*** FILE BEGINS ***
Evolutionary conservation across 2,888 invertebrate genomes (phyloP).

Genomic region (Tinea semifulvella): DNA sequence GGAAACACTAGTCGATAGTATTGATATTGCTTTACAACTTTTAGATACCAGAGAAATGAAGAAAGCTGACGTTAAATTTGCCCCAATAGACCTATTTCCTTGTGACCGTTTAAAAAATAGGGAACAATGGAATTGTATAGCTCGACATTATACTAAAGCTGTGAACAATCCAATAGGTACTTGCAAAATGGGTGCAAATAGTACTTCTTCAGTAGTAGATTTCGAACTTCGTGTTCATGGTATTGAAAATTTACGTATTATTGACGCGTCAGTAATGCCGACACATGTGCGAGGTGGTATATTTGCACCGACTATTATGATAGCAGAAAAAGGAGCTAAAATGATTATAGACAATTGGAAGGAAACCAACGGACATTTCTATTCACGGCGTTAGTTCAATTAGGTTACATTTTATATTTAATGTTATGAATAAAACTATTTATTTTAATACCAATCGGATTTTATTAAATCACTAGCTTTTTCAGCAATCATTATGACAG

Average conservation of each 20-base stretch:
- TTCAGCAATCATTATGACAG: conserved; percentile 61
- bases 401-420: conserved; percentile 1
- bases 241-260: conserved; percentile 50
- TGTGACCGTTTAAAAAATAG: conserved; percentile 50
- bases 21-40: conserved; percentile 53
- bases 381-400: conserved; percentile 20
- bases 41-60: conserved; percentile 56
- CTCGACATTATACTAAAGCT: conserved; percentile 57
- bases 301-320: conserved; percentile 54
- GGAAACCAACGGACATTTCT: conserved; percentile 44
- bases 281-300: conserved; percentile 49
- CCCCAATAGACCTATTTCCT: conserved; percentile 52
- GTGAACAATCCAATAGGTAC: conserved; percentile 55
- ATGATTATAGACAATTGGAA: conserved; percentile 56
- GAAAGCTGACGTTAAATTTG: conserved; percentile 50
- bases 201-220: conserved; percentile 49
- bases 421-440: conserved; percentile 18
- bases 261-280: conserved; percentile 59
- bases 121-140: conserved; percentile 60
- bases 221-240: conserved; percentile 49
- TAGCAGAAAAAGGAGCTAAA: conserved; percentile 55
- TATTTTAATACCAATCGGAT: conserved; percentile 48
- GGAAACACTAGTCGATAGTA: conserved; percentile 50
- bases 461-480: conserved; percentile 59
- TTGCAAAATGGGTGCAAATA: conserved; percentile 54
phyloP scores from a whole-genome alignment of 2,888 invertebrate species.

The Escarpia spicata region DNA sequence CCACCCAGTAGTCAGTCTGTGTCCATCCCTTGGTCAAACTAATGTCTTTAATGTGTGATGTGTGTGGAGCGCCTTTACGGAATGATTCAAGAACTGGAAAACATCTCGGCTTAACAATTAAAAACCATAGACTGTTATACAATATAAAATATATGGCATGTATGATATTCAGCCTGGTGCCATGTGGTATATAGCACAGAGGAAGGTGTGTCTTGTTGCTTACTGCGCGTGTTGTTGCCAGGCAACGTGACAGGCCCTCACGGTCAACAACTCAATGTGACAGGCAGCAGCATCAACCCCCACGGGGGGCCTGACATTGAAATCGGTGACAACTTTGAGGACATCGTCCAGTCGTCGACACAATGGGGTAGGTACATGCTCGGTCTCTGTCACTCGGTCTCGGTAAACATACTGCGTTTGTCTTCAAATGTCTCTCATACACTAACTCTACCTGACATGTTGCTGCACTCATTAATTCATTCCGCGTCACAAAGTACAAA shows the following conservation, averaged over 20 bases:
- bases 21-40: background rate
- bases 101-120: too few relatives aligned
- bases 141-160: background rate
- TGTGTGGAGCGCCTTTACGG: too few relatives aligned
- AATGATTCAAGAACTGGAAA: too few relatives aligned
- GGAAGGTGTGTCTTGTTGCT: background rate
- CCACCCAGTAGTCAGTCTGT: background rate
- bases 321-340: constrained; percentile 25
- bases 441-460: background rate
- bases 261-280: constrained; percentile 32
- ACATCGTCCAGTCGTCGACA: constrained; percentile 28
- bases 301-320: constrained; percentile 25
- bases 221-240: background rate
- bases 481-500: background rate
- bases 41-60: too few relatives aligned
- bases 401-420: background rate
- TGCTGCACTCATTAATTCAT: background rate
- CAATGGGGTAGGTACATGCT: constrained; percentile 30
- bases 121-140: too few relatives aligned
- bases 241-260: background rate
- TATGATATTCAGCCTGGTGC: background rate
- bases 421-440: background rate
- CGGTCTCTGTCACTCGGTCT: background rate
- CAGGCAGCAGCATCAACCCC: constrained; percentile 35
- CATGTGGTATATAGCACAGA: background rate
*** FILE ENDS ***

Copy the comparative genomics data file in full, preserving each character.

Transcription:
Evolutionary conservation across 2,888 invertebrate genomes (phyloP).

Genomic region (Tinea semifulvella): DNA sequence GGAAACACTAGTCGATAGTATTGATATTGCTTTACAACTTTTAGATACCAGAGAAATGAAGAAAGCTGACGTTAAATTTGCCCCAATAGACCTATTTCCTTGTGACCGTTTAAAAAATAGGGAACAATGGAATTGTATAGCTCGACATTATACTAAAGCTGTGAACAATCCAATAGGTACTTGCAAAATGGGTGCAAATAGTACTTCTTCAGTAGTAGATTTCGAACTTCGTGTTCATGGTATTGAAAATTTACGTATTATTGACGCGTCAGTAATGCCGACACATGTGCGAGGTGGTATATTTGCACCGACTATTATGATAGCAGAAAAAGGAGCTAAAATGATTATAGACAATTGGAAGGAAACCAACGGACATTTCTATTCACGGCGTTAGTTCAATTAGGTTACATTTTATATTTAATGTTATGAATAAAACTATTTATTTTAATACCAATCGGATTTTATTAAATCACTAGCTTTTTCAGCAATCATTATGACAG

Average conservation of each 20-base stretch:
- TTCAGCAATCATTATGACAG: conserved; percentile 61
- bases 401-420: conserved; percentile 1
- bases 241-260: conserved; percentile 50
- TGTGACCGTTTAAAAAATAG: conserved; percentile 50
- bases 21-40: conserved; percentile 53
- bases 381-400: conserved; percentile 20
- bases 41-60: conserved; percentile 56
- CTCGACATTATACTAAAGCT: conserved; percentile 57
- bases 301-320: conserved; percentile 54
- GGAAACCAACGGACATTTCT: conserved; percentile 44
- bases 281-300: conserved; percentile 49
- CCCCAATAGACCTATTTCCT: conserved; percentile 52
- GTGAACAATCCAATAGGTAC: conserved; percentile 55
- ATGATTATAGACAATTGGAA: conserved; percentile 56
- GAAAGCTGACGTTAAATTTG: conserved; percentile 50
- bases 201-220: conserved; percentile 49
- bases 421-440: conserved; percentile 18
- bases 261-280: conserved; percentile 59
- bases 121-140: conserved; percentile 60
- bases 221-240: conserved; percentile 49
- TAGCAGAAAAAGGAGCTAAA: conserved; percentile 55
- TATTTTAATACCAATCGGAT: conserved; percentile 48
- GGAAACACTAGTCGATAGTA: conserved; percentile 50
- bases 461-480: conserved; percentile 59
- TTGCAAAATGGGTGCAAATA: conserved; percentile 54
phyloP scores from a whole-genome alignment of 2,888 invertebrate species.

The Escarpia spicata region DNA sequence CCACCCAGTAGTCAGTCTGTGTCCATCCCTTGGTCAAACTAATGTCTTTAATGTGTGATGTGTGTGGAGCGCCTTTACGGAATGATTCAAGAACTGGAAAACATCTCGGCTTAACAATTAAAAACCATAGACTGTTATACAATATAAAATATATGGCATGTATGATATTCAGCCTGGTGCCATGTGGTATATAGCACAGAGGAAGGTGTGTCTTGTTGCTTACTGCGCGTGTTGTTGCCAGGCAACGTGACAGGCCCTCACGGTCAACAACTCAATGTGACAGGCAGCAGCATCAACCCCCACGGGGGGCCTGACATTGAAATCGGTGACAACTTTGAGGACATCGTCCAGTCGTCGACACAATGGGGTAGGTACATGCTCGGTCTCTGTCACTCGGTCTCGGTAAACATACTGCGTTTGTCTTCAAATGTCTCTCATACACTAACTCTACCTGACATGTTGCTGCACTCATTAATTCATTCCGCGTCACAAAGTACAAA shows the following conservation, averaged over 20 bases:
- bases 21-40: background rate
- bases 101-120: too few relatives aligned
- bases 141-160: background rate
- TGTGTGGAGCGCCTTTACGG: too few relatives aligned
- AATGATTCAAGAACTGGAAA: too few relatives aligned
- GGAAGGTGTGTCTTGTTGCT: background rate
- CCACCCAGTAGTCAGTCTGT: background rate
- bases 321-340: constrained; percentile 25
- bases 441-460: background rate
- bases 261-280: constrained; percentile 32
- ACATCGTCCAGTCGTCGACA: constrained; percentile 28
- bases 301-320: constrained; percentile 25
- bases 221-240: background rate
- bases 481-500: background rate
- bases 41-60: too few relatives aligned
- bases 401-420: background rate
- TGCTGCACTCATTAATTCAT: background rate
- CAATGGGGTAGGTACATGCT: constrained; percentile 30
- bases 121-140: too few relatives aligned
- bases 241-260: background rate
- TATGATATTCAGCCTGGTGC: background rate
- bases 421-440: background rate
- CGGTCTCTGTCACTCGGTCT: background rate
- CAGGCAGCAGCATCAACCCC: constrained; percentile 35
- CATGTGGTATATAGCACAGA: background rate